In general it's a much more fun game with plenty of activities to try and lots of improvements to the hacker themed gameplay. The story is more playful more themed around the group of hackers and their exploits it's greatly improved over the original in almost every aspect. I didn't try the online parts of it (I turned all the invasion and such mission modes off where someone can invade your game as it was annoying as fuck on the previous one).

Final Fantasy 15
Not played as much of this one yet as it only showed up the other day and I was busy with Watch_dogs2

It's a very pretty game where you spend a lot of time in a car driving along watching things go by.

The combat seems fun it's real time but it has a tendency to throw loads and loads of enemies at you at once and so far I don't seem to have any crowd control abilities so you get overwhelmed fast. You have these warp powers but they seem a bit fernicaty not always working not always doing what you want (you can teleport up high hanging out of combat to regenerate health and magic but half the time he just warps randomly rather than doing that). It also seems to throw you against enemies massively above your level I was doing a level 11 quest and I was maybe 15 so it should have been easy but the area it was in was full of level 27 enemies and one level 50 and swarms of level 16. So I would just get ground to paste before I could even get to the target.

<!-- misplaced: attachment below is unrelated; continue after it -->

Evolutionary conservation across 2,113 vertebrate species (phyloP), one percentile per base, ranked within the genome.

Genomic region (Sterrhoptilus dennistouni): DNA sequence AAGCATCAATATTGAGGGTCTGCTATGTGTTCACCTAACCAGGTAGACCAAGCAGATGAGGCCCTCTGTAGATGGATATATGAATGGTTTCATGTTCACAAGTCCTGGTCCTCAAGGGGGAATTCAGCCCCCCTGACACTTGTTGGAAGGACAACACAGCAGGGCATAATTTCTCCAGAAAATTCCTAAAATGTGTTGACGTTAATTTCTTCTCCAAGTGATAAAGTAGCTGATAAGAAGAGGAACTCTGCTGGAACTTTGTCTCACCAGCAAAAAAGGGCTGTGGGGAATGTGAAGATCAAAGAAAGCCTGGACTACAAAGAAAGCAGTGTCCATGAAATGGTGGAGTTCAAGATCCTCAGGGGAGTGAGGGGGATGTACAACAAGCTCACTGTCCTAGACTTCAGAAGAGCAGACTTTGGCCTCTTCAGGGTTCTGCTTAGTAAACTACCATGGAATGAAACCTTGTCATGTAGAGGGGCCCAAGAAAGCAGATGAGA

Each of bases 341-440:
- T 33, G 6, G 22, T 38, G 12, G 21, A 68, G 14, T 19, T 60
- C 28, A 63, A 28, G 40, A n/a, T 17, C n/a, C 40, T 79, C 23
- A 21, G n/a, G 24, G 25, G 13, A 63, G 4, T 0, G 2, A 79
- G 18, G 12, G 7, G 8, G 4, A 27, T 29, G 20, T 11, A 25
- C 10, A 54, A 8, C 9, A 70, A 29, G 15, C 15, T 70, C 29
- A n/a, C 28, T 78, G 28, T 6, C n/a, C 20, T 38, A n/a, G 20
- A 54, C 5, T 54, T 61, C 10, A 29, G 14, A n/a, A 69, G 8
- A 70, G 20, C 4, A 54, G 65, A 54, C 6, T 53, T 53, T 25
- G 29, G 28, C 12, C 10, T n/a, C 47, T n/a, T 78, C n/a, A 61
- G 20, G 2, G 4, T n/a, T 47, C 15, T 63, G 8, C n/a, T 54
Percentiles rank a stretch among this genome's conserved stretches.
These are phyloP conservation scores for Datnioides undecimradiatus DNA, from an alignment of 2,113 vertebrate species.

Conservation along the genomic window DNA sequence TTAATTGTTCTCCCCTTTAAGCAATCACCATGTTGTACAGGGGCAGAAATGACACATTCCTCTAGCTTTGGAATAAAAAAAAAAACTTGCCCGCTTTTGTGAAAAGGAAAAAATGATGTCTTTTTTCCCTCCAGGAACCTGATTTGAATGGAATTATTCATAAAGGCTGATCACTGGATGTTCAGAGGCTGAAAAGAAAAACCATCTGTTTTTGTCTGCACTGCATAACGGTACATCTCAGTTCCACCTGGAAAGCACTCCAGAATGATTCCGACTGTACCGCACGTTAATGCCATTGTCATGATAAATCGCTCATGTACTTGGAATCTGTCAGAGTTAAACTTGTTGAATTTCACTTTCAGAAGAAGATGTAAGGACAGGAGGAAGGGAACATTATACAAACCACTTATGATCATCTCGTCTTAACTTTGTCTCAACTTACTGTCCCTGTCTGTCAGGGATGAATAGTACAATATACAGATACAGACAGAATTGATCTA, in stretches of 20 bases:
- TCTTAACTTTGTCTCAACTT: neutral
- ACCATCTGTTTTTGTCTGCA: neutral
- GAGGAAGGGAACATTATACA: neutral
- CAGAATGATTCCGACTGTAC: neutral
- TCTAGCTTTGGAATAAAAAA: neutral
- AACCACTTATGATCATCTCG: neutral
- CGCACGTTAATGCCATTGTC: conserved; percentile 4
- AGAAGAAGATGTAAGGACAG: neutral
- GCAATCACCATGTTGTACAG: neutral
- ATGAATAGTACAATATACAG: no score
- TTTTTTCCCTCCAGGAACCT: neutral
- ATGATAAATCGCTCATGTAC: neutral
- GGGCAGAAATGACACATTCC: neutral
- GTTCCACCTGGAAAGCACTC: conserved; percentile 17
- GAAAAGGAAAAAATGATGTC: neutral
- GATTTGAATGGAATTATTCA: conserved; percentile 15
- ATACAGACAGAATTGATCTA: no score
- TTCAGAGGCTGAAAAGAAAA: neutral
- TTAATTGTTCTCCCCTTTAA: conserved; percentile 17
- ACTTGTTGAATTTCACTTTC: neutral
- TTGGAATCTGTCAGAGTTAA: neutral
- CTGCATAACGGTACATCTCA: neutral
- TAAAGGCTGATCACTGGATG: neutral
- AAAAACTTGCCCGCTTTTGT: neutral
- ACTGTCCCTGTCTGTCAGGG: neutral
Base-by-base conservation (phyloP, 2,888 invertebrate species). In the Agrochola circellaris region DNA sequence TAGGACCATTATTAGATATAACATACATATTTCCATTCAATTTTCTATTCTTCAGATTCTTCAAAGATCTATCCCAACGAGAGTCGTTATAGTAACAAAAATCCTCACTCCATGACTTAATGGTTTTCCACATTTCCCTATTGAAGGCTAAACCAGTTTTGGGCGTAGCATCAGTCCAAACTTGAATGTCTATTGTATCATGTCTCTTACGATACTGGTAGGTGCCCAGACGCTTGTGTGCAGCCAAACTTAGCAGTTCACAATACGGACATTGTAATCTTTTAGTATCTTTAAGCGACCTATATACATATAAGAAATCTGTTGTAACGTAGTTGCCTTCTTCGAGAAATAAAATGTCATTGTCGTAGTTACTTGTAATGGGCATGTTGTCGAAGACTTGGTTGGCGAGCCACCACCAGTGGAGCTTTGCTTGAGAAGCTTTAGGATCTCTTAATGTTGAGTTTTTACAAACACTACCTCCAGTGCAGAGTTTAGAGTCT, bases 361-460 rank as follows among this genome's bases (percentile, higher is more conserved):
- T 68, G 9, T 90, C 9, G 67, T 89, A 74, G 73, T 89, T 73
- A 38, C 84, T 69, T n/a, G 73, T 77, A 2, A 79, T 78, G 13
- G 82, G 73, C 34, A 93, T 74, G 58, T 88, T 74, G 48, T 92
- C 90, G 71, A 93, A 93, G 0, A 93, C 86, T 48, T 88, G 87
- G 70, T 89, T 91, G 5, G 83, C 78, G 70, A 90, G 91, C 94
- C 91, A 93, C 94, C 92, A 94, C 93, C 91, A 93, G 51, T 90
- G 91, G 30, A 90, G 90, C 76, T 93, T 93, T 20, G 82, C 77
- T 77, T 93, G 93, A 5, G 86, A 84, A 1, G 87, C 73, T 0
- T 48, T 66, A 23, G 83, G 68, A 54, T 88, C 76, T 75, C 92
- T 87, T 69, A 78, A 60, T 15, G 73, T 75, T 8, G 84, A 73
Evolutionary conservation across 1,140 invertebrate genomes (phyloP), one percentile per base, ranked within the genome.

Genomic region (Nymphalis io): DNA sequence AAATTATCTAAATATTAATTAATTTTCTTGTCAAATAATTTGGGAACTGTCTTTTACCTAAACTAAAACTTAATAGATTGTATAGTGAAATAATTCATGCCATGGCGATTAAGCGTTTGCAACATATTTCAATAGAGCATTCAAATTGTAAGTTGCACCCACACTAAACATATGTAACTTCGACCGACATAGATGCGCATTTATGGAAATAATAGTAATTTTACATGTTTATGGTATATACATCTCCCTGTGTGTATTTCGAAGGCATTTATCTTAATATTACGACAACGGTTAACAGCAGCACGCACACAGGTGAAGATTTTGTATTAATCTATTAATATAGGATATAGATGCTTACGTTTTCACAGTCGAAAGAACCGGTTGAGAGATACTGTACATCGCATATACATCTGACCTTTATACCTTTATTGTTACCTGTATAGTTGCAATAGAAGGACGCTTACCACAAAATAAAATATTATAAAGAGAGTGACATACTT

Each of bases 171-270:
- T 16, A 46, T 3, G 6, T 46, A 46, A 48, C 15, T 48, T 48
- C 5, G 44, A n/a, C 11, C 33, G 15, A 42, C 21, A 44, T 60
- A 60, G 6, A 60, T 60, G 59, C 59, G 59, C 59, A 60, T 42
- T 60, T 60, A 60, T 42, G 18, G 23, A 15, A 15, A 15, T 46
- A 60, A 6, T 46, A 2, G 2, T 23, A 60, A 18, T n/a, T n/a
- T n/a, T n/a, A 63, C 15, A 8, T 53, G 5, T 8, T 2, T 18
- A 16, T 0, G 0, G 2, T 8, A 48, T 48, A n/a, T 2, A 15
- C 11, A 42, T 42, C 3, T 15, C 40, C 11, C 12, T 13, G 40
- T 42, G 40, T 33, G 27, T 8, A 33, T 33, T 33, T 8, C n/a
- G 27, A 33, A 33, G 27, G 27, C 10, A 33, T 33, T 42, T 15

Not sure if I'm just playing things wrong or if there is some trick I'm supposed to know.

Pretty graphics but like most of these games the story is impenetrable. Not sure if I'll stick at it.


The back story to Final Fantasy is in 2 places. There is a free 5-part anime on Youtube that gives the back-story to the 4 main characters, and then there is a full length feature film that covers the events immediately prior/parallel to the game starting (I picked it up on Google Play during the Black Friday sale for a couple of quid).